A Proposed Framework For Developing Multidisciplinary Wetlands Valuation Model

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A Proposed Framework For Developing Multidisciplinary Wetlands Valuation Model
The Environmental Professional


Subjects / Keywords:
Law -- Florida ( LCSH )
Lawyers -- Florida ( LCSH )
Wetlands ( jstor )
Ecosystems ( jstor )
Ecosystem models ( jstor )
Spatial Coverage:
North America -- United States of America -- Florida


The Environmental Professional Article Vol. 6 1984
General Note:
Box 6, Folder 5 ( Vail Conference 1985 - 1985 ), Item 20
Digitized by the Legal Technology Institute in the Levin College of Law at the University of Florida.

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[] professional reports 117




Jay A, Leitch
North Dakota State University

K. William Easter
University of Minnesota

William C. Nelson
North Dakota State University

ABSTRACT. Although considerable time, effort, and funding have been devoted to wetlands research, signifi-
cant progress towards wetlands valuation has not been made. Academicians have not communicated among
themselves or with resource managers and administrators. The lack of cooperative research has resulted in critical
gaps in knowledge that have led to inefficient wetlands allocation by the government. A concerted effort must be
made to resolve existing valuation problems. A conceptual framework is presented which guides the researcher from
a physical-biological component, through a user interface, to the policy objectives of economic efficiency, social
well-being, and environmental quality. Management options and a feedback loop (for estimating the conse-
quences of use in one period on outputs in the next period) are considered in -the model. Independent research-
ers may follow the framework presented and contribute to the eventual implementation of the model by identify-
ing the links between the ecosystem and the social system.

Considerable time, effort, and funding have been
devoted to wetlands research. However, academi-
cians have not communicated among themselves
or with resource managers and administrators, and
significant progress towards one goal-wetlands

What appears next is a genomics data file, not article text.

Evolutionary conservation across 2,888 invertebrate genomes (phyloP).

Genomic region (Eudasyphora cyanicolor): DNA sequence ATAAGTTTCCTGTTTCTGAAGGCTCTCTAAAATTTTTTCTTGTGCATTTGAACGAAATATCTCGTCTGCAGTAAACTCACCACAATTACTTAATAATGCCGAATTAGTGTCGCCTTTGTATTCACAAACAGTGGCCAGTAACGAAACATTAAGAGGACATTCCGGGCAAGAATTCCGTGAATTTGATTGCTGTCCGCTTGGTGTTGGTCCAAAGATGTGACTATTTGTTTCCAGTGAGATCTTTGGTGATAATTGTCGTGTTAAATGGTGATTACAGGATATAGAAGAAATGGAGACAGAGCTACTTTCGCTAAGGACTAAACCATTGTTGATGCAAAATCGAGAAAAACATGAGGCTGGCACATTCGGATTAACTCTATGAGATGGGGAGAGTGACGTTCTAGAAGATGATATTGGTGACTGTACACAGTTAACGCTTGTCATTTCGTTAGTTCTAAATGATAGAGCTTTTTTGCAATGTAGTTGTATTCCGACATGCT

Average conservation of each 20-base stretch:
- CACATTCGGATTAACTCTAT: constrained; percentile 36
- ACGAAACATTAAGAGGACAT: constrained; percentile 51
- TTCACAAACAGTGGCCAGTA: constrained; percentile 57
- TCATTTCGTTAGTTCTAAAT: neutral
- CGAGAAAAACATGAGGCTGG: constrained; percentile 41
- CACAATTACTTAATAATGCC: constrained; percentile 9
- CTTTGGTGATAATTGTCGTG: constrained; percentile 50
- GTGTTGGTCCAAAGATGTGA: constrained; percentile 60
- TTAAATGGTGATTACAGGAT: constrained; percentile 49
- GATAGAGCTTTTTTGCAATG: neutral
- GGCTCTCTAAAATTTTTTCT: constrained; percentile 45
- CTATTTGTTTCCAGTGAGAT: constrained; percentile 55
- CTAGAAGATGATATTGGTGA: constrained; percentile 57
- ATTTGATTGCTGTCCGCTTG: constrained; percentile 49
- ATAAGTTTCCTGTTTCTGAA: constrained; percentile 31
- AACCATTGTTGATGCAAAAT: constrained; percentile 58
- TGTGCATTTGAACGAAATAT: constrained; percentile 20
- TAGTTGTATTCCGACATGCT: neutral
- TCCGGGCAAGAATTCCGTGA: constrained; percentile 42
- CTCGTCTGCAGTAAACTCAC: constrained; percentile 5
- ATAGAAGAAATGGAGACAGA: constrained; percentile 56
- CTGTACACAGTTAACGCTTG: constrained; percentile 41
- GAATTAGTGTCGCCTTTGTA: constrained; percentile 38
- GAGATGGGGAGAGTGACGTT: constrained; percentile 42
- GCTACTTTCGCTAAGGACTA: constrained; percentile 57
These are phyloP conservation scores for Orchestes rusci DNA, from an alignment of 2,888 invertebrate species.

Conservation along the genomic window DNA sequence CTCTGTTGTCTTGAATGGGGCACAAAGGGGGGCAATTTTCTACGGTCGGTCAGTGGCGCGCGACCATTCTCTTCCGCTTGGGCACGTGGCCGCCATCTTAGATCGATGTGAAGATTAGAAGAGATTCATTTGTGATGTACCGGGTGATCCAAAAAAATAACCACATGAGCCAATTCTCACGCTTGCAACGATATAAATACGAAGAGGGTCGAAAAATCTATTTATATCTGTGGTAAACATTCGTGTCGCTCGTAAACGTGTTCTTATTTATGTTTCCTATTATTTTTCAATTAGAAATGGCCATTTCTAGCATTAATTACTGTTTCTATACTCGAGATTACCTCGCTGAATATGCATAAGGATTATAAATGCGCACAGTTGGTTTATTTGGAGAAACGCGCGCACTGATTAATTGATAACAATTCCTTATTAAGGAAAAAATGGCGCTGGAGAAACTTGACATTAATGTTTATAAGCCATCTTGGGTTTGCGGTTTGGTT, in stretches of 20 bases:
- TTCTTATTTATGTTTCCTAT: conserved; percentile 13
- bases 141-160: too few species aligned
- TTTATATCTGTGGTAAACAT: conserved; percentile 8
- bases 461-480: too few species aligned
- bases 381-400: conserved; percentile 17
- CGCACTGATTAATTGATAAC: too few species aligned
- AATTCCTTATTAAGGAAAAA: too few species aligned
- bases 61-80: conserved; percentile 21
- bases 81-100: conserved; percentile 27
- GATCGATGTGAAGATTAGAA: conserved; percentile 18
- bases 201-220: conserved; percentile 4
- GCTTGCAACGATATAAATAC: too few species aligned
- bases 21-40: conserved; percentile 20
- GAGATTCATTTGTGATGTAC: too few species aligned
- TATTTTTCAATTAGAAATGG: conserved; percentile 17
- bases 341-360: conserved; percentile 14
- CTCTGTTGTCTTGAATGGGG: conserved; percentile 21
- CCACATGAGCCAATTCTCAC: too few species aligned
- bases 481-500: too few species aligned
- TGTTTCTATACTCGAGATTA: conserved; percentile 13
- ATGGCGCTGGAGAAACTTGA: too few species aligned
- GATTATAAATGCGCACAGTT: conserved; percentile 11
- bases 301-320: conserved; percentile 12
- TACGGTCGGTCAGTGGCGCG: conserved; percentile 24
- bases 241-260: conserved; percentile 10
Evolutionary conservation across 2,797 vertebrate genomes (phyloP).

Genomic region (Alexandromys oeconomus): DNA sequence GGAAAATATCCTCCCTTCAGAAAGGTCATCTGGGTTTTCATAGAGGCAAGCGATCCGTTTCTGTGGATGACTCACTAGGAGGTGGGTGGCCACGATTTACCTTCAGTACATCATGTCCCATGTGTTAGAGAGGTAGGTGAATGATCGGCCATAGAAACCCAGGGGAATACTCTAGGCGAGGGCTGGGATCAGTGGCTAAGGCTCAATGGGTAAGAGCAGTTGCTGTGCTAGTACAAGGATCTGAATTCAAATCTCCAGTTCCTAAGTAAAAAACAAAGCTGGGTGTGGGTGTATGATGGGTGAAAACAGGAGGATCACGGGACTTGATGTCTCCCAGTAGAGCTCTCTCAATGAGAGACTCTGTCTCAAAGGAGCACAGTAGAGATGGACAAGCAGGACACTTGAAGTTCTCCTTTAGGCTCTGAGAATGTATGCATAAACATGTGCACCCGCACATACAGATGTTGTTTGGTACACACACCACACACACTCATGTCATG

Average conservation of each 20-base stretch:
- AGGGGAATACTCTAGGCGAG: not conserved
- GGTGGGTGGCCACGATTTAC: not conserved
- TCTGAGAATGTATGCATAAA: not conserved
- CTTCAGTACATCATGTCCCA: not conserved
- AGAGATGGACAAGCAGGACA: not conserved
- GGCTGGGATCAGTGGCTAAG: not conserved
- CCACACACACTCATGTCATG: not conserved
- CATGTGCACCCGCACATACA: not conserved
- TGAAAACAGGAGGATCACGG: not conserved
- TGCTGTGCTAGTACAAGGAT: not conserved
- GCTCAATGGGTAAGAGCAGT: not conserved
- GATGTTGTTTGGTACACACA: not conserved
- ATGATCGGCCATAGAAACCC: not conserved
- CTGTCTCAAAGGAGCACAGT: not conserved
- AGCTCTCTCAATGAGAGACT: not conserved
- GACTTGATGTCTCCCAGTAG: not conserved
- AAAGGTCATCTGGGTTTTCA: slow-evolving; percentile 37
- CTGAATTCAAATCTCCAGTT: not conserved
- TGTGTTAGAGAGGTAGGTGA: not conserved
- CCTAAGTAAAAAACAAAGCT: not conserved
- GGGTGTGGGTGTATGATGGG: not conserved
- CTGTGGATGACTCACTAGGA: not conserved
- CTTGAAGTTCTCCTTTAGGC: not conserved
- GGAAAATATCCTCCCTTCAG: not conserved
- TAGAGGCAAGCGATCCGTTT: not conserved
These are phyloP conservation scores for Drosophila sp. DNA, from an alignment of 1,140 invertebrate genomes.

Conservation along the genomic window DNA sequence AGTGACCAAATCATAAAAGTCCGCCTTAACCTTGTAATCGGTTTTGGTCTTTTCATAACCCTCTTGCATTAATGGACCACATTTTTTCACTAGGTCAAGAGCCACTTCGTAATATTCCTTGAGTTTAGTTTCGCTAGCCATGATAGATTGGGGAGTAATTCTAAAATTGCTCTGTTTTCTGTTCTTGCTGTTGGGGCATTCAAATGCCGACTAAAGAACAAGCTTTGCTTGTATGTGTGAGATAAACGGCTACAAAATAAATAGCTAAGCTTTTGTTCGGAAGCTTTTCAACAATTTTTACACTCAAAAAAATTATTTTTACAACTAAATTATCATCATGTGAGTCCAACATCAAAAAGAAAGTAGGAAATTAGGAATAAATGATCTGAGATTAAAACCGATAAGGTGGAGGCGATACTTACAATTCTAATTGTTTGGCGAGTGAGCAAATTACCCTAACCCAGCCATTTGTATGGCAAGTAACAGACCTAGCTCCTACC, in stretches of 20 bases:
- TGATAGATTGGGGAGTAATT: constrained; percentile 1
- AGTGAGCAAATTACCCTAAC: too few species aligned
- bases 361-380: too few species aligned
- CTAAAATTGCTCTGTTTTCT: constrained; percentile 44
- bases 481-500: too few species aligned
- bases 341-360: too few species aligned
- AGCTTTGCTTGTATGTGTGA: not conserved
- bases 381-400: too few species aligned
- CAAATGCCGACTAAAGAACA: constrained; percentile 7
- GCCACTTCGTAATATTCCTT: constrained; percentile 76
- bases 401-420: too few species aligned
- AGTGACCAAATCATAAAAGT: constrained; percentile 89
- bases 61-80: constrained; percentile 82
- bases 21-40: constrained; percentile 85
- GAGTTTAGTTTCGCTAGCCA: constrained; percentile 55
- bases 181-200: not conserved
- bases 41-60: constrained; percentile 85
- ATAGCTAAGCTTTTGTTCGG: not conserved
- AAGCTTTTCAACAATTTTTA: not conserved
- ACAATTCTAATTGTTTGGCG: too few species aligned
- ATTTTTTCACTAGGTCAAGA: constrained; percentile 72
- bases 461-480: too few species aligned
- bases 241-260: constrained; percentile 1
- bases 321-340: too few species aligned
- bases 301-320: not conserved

valuation-has not been made (Whisler, 1974).
This lack of communication and cooperation has
resulted in critical gaps in knowledge that have
led to inefficient wetlands allocation by the gov-
ernment. These gaps exist partially because social
scientists have not effectively communicated their

The authors wish to thank three anonymous reviewers for
their comments. This article is based on North Dakota Ag-
ricultural Experiment Station Journal Article No. 1323.
Requests for reprints may be addressed to Jay A. Leitch.
Dept. of Agricultural Economics, North Dakota State Uni-
versity, Fargo. North Dakota 58105.
117-124, 1984. Printed in the USA. All rights reserved.

data needs to biologists or chemists, so physical
scientists have proceeded with their research un-
aware of the data social scientists need. The re-
sult is that however good individual pieces of re-
search might be, they are not conducive to incorpo-
ration into a single-system model.
In view of the need for wetlands valuation,
both for decision making by private individuals
and as criteria for protection legislation, a con-
certed effort must be made to resolve existing val-
uation problems. The major problem is that nearly
all studies have ignored many wetlands values, re-
sulting in partial measures of value. This task of
wetlands valuation cannot be completed by mem-
bers of any one discipline; it requires the inter-
action of persons in many disciplines, including
nonacademicians. Output measurement and bene-
fit evaluation of wetlands are so complex that a
0191-5396/84 $3.00 + .00
Copyright 1984 Natl. Assoc. of Environ. Professionals


eomprelicisive investigation must he madc of the
myriad io biological. physical, social. and economic
interactiois. Ain ovciall research framework is
needed that will involve input from economists,
anthropologists, hydrologists, botanists, ecologists.